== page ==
SEASON 1: EPISODE 15
A Financial Commentator on Why the Wealth Gap is Widening
We’re in the middle of a pandemic and a recession, and women and people of color may be among the hardest hit. In this episode of Breaking the Bias, Holly Corbett, Director of Content at Consciously Unbiased, speaks to Jennifer Streaks, financial commentator, news personality and personal finance contributor for CNBC.
Jennifer shares candid advice on the money moves we should all be making during this unprecedented time; how the wealth gap is widening even more between whites and people of color; why she thinks reopening businesses right now is a big mistake, and much more. Listen to the full episode here, and read on for some of the key takeaways from Jennifer.
LOOK FOR MONEY IN ALL AREAS
“If you’ve been laid off, you should be applying for unemployment. If you’ve been furloughed, you should be calling your creditors to say you may need a few months where your payments are deferred so that you can take care of yourself and see what is happening with your job. Also make sure you ask whether or not that payment deferral will be reported on your credit report in any way, because you don’t want to come out of this with negative dings on your credit report.”
CREDIT INEQUALITY WIDENS THE GAP
“Credit inequality is problematic in communities of people of color in that there has been systemic bias in how things are reported to the credit agencies, and how long it stays on the credit report. The fact that we may not have a house or a personal loan to report makes it harder to get high-end credit cards, which further makes your credit report not look as good or as financially rich as whites. So if you need to get a loan from the bank or if you want to buy a home, it’s going to be hard because you don’t have the credit. It’s a vicious cycle.”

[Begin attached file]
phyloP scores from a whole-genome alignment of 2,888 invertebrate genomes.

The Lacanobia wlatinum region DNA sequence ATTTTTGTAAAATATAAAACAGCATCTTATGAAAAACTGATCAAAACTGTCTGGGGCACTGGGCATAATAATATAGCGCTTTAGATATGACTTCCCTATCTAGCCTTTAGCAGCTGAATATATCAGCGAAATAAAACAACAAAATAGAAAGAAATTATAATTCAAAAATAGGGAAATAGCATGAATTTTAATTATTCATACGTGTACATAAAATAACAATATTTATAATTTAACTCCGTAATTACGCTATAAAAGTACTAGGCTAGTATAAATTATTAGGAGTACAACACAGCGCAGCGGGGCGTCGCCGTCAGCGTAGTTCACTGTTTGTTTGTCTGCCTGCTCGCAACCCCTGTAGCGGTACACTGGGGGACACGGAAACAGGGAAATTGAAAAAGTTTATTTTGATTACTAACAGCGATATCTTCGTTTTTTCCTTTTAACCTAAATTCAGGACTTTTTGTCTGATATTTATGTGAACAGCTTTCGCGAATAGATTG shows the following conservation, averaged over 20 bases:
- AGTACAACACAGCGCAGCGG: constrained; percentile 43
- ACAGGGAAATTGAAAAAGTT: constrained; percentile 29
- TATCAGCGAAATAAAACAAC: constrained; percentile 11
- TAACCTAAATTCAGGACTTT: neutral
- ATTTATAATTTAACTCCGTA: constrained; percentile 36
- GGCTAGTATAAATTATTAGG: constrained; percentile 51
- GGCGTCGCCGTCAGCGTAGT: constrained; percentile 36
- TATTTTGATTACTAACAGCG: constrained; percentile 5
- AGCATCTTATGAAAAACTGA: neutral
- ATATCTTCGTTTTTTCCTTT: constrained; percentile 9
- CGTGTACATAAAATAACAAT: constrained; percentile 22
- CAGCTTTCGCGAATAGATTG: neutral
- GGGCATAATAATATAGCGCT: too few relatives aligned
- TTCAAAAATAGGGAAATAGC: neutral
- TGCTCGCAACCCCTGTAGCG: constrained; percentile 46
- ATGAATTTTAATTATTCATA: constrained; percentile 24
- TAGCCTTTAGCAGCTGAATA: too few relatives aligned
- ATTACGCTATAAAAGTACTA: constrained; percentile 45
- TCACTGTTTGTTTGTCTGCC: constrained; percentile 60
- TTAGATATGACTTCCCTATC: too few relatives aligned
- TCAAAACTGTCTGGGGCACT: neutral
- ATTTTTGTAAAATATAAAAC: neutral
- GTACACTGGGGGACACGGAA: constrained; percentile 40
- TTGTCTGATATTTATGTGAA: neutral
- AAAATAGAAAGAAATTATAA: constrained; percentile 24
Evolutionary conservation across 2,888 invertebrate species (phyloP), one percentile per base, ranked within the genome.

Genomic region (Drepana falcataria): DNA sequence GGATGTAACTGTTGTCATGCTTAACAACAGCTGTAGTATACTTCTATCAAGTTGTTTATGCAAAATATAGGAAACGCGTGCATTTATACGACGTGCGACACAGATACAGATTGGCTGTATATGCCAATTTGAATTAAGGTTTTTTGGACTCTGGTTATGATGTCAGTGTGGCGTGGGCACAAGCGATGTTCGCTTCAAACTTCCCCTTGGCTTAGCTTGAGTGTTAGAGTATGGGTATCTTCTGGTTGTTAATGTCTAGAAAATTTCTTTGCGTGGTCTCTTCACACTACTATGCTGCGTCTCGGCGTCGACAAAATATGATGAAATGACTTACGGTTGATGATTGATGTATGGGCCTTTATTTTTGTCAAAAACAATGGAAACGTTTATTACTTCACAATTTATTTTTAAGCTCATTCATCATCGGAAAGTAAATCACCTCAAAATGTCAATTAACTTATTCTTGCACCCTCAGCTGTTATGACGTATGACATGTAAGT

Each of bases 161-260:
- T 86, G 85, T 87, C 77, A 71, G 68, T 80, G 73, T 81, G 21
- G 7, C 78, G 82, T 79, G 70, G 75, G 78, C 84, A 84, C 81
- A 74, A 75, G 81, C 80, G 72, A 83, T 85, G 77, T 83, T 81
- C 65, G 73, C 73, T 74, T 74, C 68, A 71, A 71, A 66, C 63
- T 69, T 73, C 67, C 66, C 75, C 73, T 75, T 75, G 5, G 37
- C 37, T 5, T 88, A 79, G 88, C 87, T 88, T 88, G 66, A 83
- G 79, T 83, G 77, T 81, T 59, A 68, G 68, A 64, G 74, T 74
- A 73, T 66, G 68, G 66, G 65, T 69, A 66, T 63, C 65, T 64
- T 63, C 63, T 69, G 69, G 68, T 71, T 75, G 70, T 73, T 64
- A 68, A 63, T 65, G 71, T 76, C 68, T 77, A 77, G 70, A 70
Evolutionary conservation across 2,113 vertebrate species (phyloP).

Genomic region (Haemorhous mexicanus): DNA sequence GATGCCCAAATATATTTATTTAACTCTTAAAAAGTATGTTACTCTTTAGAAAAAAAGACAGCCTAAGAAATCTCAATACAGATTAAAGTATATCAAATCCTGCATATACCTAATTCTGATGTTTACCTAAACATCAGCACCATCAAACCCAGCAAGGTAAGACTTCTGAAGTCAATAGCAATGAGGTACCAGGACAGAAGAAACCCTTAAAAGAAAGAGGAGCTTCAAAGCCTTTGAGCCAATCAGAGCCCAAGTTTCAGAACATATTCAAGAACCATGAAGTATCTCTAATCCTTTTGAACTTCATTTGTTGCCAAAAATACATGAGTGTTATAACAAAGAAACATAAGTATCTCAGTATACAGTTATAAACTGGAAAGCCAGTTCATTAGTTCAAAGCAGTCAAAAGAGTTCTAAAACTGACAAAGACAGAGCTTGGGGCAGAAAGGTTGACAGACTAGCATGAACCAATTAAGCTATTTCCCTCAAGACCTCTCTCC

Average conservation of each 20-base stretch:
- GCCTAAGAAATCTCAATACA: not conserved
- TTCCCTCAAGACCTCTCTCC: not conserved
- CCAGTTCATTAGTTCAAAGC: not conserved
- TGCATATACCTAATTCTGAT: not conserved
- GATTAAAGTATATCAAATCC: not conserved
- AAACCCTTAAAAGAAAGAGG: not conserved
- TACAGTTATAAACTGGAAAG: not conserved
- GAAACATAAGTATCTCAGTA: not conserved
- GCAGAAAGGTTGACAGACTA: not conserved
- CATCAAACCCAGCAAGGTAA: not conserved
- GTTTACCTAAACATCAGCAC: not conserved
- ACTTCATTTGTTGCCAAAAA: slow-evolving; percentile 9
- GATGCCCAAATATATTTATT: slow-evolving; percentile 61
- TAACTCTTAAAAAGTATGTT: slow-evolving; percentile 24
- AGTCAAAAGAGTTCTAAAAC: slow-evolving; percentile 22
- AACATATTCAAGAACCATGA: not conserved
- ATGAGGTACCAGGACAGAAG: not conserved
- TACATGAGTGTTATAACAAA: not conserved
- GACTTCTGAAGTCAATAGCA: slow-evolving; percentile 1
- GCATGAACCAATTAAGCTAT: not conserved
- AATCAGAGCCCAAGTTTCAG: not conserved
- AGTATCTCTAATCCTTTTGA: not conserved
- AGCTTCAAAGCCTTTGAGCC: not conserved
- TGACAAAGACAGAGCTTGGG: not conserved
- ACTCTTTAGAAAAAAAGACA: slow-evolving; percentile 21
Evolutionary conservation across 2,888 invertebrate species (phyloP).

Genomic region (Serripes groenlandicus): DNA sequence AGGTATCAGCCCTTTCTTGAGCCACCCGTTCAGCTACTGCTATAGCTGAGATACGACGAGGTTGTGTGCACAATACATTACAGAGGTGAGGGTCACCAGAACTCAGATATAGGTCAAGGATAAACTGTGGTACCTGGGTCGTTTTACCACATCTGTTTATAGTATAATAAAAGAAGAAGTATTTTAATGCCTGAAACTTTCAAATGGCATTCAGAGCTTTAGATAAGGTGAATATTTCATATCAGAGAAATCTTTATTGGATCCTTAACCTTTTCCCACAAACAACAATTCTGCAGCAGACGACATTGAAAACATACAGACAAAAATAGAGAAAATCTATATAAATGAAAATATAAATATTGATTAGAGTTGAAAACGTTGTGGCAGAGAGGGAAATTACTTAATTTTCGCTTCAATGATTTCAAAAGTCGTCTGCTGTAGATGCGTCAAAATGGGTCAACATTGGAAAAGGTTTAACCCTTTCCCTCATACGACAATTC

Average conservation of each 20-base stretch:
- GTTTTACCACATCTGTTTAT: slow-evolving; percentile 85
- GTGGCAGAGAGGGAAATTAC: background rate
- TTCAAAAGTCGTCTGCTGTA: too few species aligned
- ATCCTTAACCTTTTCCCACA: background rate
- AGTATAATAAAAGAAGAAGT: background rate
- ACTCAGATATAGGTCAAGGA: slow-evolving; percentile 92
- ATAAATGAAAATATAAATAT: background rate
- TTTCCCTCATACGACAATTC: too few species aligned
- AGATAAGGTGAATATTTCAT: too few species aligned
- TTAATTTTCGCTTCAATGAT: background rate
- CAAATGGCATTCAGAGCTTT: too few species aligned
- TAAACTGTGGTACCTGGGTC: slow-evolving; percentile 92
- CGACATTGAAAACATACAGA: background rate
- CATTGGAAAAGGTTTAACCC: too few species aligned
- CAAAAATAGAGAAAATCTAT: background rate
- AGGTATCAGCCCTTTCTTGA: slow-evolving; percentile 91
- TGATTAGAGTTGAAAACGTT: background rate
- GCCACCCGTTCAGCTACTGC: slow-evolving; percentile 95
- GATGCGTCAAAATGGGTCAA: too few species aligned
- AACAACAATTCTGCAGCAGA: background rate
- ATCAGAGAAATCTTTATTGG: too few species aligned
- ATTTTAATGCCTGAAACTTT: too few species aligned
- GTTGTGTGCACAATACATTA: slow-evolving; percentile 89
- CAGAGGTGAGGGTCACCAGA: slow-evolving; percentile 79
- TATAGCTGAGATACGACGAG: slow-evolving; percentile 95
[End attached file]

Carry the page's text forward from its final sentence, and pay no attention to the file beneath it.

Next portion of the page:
FRONT-LINE WORKERS ARE MORE LIKELY TO BE PEOPLE OF COLOR
“I don’t think any state should be opening prior to June 15th at the earliest because what you’re doing is putting the cashiers out there, you’re putting the bank clerks out there, you’re putting the people who interact with people every day out there. That disproportionately impacts people of color. When you put people in a position where they have to choose between their life and their income, it’s repugnant. You’re putting someone in a bad position.”
FIX THE WAGE GAP
“If the job says it’s $100,000 a year, just pay whoever gets the position $100,000 a year. You don’t get to say, ‘Oh it’s a woman, so we’re going to pay her $80,000,’ or ‘It’s a Black woman, so we’re going to pay her $62,000.’ No, the position is $100,000 for whoever fills it. I mean it’s such common sense.
I don’t understand how we got to this point where it’s okay to pay people based on their gender. I think it hearkens back to antiquated gender roles from the fifties and sixties when [the mentality was] once a woman gets married and gets pregnant, she’s going to leave. It was the notion that a woman doesn’t need a job; a man needs a job because he’s taking care of a family. Today women are more and more the breadwinners, the heads of households, and taking care of everything and everyone. Women–especially Black women–are far outpacing men in terms of their educational status and accomplishments. So when you have a woman in a position, you are typically getting a bigger bang for your buck anyway.”